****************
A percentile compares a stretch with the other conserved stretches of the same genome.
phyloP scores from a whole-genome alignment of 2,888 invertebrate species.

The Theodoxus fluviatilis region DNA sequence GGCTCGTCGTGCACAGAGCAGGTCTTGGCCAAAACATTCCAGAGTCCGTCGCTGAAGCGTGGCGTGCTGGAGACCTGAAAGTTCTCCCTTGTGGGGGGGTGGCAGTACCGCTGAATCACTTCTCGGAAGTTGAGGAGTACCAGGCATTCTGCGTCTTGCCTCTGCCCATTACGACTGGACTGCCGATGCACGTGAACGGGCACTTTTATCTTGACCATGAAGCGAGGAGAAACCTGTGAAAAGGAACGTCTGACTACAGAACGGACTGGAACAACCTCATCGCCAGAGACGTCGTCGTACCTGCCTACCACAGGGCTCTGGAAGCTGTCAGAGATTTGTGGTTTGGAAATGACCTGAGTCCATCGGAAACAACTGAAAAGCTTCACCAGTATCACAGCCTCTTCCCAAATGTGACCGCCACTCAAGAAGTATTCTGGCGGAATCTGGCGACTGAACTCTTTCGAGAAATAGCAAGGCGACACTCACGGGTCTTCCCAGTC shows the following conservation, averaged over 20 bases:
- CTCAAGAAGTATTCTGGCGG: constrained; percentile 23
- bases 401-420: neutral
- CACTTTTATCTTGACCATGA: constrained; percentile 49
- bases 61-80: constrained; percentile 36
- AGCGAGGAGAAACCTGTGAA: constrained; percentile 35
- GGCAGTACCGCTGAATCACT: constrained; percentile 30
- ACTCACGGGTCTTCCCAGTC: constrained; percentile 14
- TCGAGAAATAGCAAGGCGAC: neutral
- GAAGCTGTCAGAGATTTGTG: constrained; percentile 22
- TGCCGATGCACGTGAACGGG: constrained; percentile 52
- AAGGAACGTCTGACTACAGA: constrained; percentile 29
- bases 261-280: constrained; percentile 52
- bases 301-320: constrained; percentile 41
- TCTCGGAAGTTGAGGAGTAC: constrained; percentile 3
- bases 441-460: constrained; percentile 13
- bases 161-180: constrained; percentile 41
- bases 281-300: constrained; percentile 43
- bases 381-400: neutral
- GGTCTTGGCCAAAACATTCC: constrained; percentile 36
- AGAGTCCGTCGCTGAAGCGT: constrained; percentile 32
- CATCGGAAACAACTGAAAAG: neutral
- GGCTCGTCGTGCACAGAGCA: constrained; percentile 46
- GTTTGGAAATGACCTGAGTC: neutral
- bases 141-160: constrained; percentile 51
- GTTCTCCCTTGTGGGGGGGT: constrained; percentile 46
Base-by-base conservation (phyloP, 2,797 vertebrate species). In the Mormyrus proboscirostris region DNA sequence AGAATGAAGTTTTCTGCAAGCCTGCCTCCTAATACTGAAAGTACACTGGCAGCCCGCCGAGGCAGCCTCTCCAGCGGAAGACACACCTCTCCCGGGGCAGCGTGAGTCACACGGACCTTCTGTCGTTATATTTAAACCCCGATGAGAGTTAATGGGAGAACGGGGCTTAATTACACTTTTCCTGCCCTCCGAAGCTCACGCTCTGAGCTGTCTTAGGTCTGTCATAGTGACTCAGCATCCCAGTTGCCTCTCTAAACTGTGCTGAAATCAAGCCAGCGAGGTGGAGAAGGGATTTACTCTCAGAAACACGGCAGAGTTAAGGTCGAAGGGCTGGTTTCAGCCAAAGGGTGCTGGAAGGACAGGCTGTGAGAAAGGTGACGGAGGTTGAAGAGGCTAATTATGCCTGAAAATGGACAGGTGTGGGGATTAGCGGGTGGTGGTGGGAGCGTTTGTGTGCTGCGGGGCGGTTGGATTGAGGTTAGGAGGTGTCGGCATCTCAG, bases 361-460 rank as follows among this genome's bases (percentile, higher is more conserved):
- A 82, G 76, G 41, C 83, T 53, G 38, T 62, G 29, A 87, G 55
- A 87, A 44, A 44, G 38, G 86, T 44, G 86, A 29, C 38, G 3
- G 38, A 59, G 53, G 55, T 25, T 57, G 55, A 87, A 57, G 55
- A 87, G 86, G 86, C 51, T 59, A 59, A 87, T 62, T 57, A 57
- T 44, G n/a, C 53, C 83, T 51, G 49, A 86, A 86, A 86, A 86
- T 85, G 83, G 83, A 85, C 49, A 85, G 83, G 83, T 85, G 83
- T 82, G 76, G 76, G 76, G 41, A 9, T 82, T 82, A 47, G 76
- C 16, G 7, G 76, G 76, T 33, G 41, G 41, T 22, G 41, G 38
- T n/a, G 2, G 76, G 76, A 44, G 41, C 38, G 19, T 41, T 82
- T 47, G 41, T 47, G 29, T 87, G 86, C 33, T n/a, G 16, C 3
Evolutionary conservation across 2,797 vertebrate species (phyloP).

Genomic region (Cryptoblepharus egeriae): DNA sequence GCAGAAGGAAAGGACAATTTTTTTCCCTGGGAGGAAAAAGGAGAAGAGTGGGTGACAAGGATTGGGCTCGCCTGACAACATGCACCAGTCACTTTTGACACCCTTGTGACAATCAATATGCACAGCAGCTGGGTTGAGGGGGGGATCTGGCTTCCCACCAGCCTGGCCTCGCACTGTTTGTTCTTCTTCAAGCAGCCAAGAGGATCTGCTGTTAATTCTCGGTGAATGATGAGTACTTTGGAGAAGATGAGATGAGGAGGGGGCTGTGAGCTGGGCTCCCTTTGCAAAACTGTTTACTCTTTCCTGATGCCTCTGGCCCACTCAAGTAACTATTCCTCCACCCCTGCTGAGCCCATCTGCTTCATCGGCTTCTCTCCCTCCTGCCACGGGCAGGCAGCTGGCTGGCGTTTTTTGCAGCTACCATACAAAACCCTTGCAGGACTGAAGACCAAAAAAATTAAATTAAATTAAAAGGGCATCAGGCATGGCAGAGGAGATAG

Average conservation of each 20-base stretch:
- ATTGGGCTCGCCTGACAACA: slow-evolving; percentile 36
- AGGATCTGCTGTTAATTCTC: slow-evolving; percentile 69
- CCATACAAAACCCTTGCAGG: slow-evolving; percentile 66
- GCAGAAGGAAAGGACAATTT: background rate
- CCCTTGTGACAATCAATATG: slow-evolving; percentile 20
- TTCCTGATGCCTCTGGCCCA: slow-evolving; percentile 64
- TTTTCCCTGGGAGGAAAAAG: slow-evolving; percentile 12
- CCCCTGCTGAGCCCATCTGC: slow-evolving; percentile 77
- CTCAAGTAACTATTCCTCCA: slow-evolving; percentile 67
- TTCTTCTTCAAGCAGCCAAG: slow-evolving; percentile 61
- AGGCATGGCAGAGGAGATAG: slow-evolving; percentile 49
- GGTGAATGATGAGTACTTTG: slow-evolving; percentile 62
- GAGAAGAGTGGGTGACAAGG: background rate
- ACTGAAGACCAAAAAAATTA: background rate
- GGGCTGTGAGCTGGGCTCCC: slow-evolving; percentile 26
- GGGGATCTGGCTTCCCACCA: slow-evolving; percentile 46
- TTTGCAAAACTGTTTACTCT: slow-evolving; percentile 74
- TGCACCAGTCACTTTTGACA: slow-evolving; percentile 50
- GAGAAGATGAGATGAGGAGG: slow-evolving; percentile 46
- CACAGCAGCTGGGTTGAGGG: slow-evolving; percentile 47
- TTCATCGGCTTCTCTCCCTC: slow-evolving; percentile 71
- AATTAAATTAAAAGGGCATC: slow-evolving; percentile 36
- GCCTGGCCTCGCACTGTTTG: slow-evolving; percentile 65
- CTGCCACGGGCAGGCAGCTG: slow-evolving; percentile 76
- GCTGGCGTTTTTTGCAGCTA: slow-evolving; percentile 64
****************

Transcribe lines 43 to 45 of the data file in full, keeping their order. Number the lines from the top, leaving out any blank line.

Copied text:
- ATTGGGCTCGCCTGACAACA: slow-evolving; percentile 36
- AGGATCTGCTGTTAATTCTC: slow-evolving; percentile 69
- CCATACAAAACCCTTGCAGG: slow-evolving; percentile 66